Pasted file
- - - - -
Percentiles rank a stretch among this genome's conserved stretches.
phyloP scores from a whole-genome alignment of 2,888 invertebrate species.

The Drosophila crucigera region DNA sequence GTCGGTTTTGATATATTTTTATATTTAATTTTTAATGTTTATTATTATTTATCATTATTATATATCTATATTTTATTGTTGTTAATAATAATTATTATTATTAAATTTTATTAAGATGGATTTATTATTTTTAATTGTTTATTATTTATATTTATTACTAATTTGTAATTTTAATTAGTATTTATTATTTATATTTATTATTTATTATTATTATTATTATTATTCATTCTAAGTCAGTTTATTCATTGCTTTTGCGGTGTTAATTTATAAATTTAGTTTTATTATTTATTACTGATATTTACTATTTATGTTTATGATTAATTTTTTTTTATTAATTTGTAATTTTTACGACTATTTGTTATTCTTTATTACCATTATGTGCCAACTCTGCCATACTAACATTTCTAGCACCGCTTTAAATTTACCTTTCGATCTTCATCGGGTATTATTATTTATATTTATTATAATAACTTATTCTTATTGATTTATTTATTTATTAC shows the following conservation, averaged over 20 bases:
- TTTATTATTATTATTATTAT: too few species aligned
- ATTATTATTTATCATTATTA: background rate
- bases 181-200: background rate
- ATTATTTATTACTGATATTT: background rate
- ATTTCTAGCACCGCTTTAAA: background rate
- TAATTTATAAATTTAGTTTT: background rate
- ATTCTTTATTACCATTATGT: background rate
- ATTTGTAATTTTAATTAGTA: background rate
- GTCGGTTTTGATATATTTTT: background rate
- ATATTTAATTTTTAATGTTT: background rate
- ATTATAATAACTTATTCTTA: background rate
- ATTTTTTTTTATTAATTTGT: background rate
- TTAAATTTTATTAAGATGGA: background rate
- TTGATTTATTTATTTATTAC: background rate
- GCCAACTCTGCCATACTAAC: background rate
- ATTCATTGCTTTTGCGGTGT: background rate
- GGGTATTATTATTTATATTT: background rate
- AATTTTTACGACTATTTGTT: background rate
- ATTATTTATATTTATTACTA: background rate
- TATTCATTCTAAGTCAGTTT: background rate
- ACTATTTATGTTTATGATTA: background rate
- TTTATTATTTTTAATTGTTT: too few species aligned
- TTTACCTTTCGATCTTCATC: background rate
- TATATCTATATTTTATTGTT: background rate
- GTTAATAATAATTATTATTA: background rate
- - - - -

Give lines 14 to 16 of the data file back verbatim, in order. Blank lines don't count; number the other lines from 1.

- ATTATAATAACTTATTCTTA: background rate
- ATTTTTTTTTATTAATTTGT: background rate
- TTAAATTTTATTAAGATGGA: background rate